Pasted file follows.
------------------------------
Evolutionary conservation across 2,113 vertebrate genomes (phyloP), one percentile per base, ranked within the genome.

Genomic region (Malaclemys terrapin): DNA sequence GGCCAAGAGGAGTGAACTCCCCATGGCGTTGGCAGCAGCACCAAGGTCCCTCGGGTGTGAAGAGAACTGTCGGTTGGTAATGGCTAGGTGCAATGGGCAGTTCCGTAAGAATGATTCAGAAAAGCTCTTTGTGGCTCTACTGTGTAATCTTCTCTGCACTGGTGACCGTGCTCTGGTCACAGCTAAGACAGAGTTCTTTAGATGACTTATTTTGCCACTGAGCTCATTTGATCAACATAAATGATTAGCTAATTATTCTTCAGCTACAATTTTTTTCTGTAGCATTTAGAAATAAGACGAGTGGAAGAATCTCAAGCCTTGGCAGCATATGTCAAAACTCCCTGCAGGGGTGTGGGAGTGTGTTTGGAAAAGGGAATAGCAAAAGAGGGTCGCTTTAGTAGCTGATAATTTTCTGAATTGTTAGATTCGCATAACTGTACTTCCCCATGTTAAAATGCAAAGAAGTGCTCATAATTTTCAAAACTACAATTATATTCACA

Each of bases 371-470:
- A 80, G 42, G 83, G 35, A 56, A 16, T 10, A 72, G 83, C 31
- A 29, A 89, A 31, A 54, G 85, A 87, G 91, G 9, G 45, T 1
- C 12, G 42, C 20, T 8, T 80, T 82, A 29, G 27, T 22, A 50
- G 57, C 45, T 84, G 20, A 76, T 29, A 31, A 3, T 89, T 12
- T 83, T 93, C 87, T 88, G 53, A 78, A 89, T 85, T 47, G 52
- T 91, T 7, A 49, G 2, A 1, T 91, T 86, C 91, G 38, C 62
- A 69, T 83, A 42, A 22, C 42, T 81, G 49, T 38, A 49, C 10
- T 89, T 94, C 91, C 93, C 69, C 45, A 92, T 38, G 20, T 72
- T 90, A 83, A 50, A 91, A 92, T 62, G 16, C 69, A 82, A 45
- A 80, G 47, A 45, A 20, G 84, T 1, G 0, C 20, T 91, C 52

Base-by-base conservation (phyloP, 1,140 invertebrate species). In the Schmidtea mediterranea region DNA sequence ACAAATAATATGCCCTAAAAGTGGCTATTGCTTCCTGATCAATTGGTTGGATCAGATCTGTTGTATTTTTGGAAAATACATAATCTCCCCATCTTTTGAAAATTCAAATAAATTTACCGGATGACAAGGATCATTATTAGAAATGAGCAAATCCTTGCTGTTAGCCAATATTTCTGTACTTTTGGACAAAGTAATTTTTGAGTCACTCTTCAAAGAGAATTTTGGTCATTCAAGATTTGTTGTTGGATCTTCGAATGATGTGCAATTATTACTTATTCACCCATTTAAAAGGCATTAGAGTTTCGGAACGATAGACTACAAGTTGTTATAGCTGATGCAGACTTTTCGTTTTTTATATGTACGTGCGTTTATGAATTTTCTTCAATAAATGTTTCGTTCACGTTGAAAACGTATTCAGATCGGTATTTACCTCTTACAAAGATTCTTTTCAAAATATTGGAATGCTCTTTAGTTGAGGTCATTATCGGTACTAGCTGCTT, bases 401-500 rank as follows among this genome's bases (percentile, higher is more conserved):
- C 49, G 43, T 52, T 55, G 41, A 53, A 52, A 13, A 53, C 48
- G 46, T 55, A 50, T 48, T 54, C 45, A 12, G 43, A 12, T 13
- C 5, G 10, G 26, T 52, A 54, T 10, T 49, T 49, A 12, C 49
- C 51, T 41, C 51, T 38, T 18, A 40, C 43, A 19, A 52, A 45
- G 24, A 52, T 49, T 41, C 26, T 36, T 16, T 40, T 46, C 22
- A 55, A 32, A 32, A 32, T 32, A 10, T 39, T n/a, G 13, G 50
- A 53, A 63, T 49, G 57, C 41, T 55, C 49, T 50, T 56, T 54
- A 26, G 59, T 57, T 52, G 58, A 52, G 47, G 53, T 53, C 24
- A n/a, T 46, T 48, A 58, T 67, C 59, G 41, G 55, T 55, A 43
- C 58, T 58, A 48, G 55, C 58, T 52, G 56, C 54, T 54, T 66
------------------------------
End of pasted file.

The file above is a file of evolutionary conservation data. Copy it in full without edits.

Evolutionary conservation across 2,113 vertebrate genomes (phyloP), one percentile per base, ranked within the genome.

Genomic region (Malaclemys terrapin): DNA sequence GGCCAAGAGGAGTGAACTCCCCATGGCGTTGGCAGCAGCACCAAGGTCCCTCGGGTGTGAAGAGAACTGTCGGTTGGTAATGGCTAGGTGCAATGGGCAGTTCCGTAAGAATGATTCAGAAAAGCTCTTTGTGGCTCTACTGTGTAATCTTCTCTGCACTGGTGACCGTGCTCTGGTCACAGCTAAGACAGAGTTCTTTAGATGACTTATTTTGCCACTGAGCTCATTTGATCAACATAAATGATTAGCTAATTATTCTTCAGCTACAATTTTTTTCTGTAGCATTTAGAAATAAGACGAGTGGAAGAATCTCAAGCCTTGGCAGCATATGTCAAAACTCCCTGCAGGGGTGTGGGAGTGTGTTTGGAAAAGGGAATAGCAAAAGAGGGTCGCTTTAGTAGCTGATAATTTTCTGAATTGTTAGATTCGCATAACTGTACTTCCCCATGTTAAAATGCAAAGAAGTGCTCATAATTTTCAAAACTACAATTATATTCACA

Each of bases 371-470:
- A 80, G 42, G 83, G 35, A 56, A 16, T 10, A 72, G 83, C 31
- A 29, A 89, A 31, A 54, G 85, A 87, G 91, G 9, G 45, T 1
- C 12, G 42, C 20, T 8, T 80, T 82, A 29, G 27, T 22, A 50
- G 57, C 45, T 84, G 20, A 76, T 29, A 31, A 3, T 89, T 12
- T 83, T 93, C 87, T 88, G 53, A 78, A 89, T 85, T 47, G 52
- T 91, T 7, A 49, G 2, A 1, T 91, T 86, C 91, G 38, C 62
- A 69, T 83, A 42, A 22, C 42, T 81, G 49, T 38, A 49, C 10
- T 89, T 94, C 91, C 93, C 69, C 45, A 92, T 38, G 20, T 72
- T 90, A 83, A 50, A 91, A 92, T 62, G 16, C 69, A 82, A 45
- A 80, G 47, A 45, A 20, G 84, T 1, G 0, C 20, T 91, C 52

Base-by-base conservation (phyloP, 1,140 invertebrate species). In the Schmidtea mediterranea region DNA sequence ACAAATAATATGCCCTAAAAGTGGCTATTGCTTCCTGATCAATTGGTTGGATCAGATCTGTTGTATTTTTGGAAAATACATAATCTCCCCATCTTTTGAAAATTCAAATAAATTTACCGGATGACAAGGATCATTATTAGAAATGAGCAAATCCTTGCTGTTAGCCAATATTTCTGTACTTTTGGACAAAGTAATTTTTGAGTCACTCTTCAAAGAGAATTTTGGTCATTCAAGATTTGTTGTTGGATCTTCGAATGATGTGCAATTATTACTTATTCACCCATTTAAAAGGCATTAGAGTTTCGGAACGATAGACTACAAGTTGTTATAGCTGATGCAGACTTTTCGTTTTTTATATGTACGTGCGTTTATGAATTTTCTTCAATAAATGTTTCGTTCACGTTGAAAACGTATTCAGATCGGTATTTACCTCTTACAAAGATTCTTTTCAAAATATTGGAATGCTCTTTAGTTGAGGTCATTATCGGTACTAGCTGCTT, bases 401-500 rank as follows among this genome's bases (percentile, higher is more conserved):
- C 49, G 43, T 52, T 55, G 41, A 53, A 52, A 13, A 53, C 48
- G 46, T 55, A 50, T 48, T 54, C 45, A 12, G 43, A 12, T 13
- C 5, G 10, G 26, T 52, A 54, T 10, T 49, T 49, A 12, C 49
- C 51, T 41, C 51, T 38, T 18, A 40, C 43, A 19, A 52, A 45
- G 24, A 52, T 49, T 41, C 26, T 36, T 16, T 40, T 46, C 22
- A 55, A 32, A 32, A 32, T 32, A 10, T 39, T n/a, G 13, G 50
- A 53, A 63, T 49, G 57, C 41, T 55, C 49, T 50, T 56, T 54
- A 26, G 59, T 57, T 52, G 58, A 52, G 47, G 53, T 53, C 24
- A n/a, T 46, T 48, A 58, T 67, C 59, G 41, G 55, T 55, A 43
- C 58, T 58, A 48, G 55, C 58, T 52, G 56, C 54, T 54, T 66